It is a hard fact of life that everyone has egos. Every company thinks it is the best in the industry, and thus wants to be the first one on campus, and given the best chance at recruiting the cream out of the campus. Turning them away by saying that other companies have already visited the campus would result in all students getting sub-optimal placements, and would be especially unfair to the unplaced students. This is not something these IIMs, especially the newer ones, can afford to do, in a job market that’s barely recovering after the years-long depression that had gripped the industry. After putting in years of hard work, and spending in excess of a million rupees, students get into these institutes, expecting to get the best possible jobs after the graduation and pay-off their loans. It is the job of the placement committee to ensure that these students aren’t robbed of this opportunity.
Keeping this in mind, if CDC does get implemented, it would either continue to keep following the same trajectory as the placement committees are following now, or take the high road and turn away companies. The former option is unlikely to happen, because as the author originally mentioned, they would have a reputation to protect. The latter option would result in companies going to other comparable campuses like FMS, XLRI, etc. who would then proceed do the exact same thing that the IIMs’ CDC refused, resulting in losses to both the IIMs and the companies.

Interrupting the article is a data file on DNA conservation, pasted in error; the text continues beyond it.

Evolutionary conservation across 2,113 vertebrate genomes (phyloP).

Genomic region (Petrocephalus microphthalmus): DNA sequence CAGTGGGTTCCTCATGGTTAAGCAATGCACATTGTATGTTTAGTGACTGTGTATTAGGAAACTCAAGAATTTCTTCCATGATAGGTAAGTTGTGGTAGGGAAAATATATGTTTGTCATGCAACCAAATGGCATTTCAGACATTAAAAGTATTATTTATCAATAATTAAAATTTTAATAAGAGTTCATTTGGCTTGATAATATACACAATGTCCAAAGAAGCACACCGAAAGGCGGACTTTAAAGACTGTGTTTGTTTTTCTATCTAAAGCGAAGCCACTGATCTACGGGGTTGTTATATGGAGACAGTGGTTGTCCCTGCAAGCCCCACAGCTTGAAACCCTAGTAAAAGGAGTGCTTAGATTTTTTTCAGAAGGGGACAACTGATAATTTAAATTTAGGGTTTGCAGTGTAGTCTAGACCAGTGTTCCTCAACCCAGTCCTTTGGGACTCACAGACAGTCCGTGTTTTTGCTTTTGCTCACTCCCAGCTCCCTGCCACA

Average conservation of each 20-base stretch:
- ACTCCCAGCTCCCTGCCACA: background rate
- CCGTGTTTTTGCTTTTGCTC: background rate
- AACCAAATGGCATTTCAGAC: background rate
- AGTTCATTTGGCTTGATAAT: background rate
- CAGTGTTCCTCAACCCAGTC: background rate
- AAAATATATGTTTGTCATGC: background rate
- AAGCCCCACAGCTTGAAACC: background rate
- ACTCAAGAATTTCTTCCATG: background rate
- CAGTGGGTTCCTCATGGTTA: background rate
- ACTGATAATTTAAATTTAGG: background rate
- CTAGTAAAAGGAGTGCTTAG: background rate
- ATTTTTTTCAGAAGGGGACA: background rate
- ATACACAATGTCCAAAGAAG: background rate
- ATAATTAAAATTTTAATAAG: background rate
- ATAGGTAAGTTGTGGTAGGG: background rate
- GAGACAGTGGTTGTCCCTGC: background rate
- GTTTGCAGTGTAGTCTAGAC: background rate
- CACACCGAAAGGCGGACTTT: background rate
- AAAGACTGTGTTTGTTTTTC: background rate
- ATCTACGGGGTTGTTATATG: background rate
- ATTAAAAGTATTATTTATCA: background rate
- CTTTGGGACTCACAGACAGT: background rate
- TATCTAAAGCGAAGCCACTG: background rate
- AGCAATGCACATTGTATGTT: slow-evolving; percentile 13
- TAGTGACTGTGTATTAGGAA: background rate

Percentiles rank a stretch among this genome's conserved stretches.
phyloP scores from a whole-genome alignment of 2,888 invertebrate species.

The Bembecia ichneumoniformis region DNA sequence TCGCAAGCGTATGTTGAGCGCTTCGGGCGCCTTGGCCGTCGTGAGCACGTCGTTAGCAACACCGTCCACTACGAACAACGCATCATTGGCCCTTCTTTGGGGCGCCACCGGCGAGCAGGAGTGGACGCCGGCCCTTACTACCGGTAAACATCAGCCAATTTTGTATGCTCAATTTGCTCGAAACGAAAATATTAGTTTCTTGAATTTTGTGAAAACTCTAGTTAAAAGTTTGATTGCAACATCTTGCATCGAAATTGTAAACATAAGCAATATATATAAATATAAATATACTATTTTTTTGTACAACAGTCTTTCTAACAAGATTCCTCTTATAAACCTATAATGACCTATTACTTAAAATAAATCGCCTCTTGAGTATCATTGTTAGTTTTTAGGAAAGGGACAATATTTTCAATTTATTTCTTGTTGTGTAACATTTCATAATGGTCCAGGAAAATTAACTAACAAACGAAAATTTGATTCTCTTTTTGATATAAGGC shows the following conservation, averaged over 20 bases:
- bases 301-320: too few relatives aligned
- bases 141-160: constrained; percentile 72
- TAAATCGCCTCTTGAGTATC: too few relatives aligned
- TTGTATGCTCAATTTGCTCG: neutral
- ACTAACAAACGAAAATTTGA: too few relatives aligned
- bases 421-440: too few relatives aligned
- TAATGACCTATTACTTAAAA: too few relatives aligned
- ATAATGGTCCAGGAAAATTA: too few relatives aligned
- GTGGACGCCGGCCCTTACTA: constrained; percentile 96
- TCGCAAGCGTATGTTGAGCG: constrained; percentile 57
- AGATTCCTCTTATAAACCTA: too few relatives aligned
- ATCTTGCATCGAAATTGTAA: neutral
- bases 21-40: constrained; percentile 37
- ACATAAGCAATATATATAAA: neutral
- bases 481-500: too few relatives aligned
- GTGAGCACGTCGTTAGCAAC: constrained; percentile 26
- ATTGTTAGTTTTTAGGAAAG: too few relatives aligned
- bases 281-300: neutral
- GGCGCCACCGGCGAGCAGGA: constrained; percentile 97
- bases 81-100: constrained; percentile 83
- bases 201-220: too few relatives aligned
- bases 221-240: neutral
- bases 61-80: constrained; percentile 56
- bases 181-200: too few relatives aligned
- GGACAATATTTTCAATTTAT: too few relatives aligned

Apart from these points, there are some reasons as to why the institutes should continue with the current arrangement:
1. As previously mentioned, participating in the placement committees of a b-school is immensely beneficial to a student in terms of his professional and personal development and learning. As part of a placement committee, a student gets networking opportunities, opportunities to hone his bargaining and convincing skills, etc.
2. Placement committees are formed by students. When pitching to companies, they can give a real feel and vibe of the campus, relate incidents, talk about their batch strengths and general life on campus, etc. which a dispassionate CDC just can’t. While this wouldn’t affect the older well established campuses which don’t have any dearth of companies much, it would be highly detrimental to the new IIMs.
As if all this was not enough, the implementation of a CDC itself would be a hugely daunting task, as it would be unfair to the older, and more influential IIMs. After all, why would they want to be clubbed with 3 year old IIMs and risk the dilution in their own brand values that it would bring? If at all, they might consider forming their own placement boards, but that is a separate issue.
All these reasons lead me to conclude that establishing a CDC to conduct placements at IIMs is not the best idea, and that IIMs should continue with the current arrangement.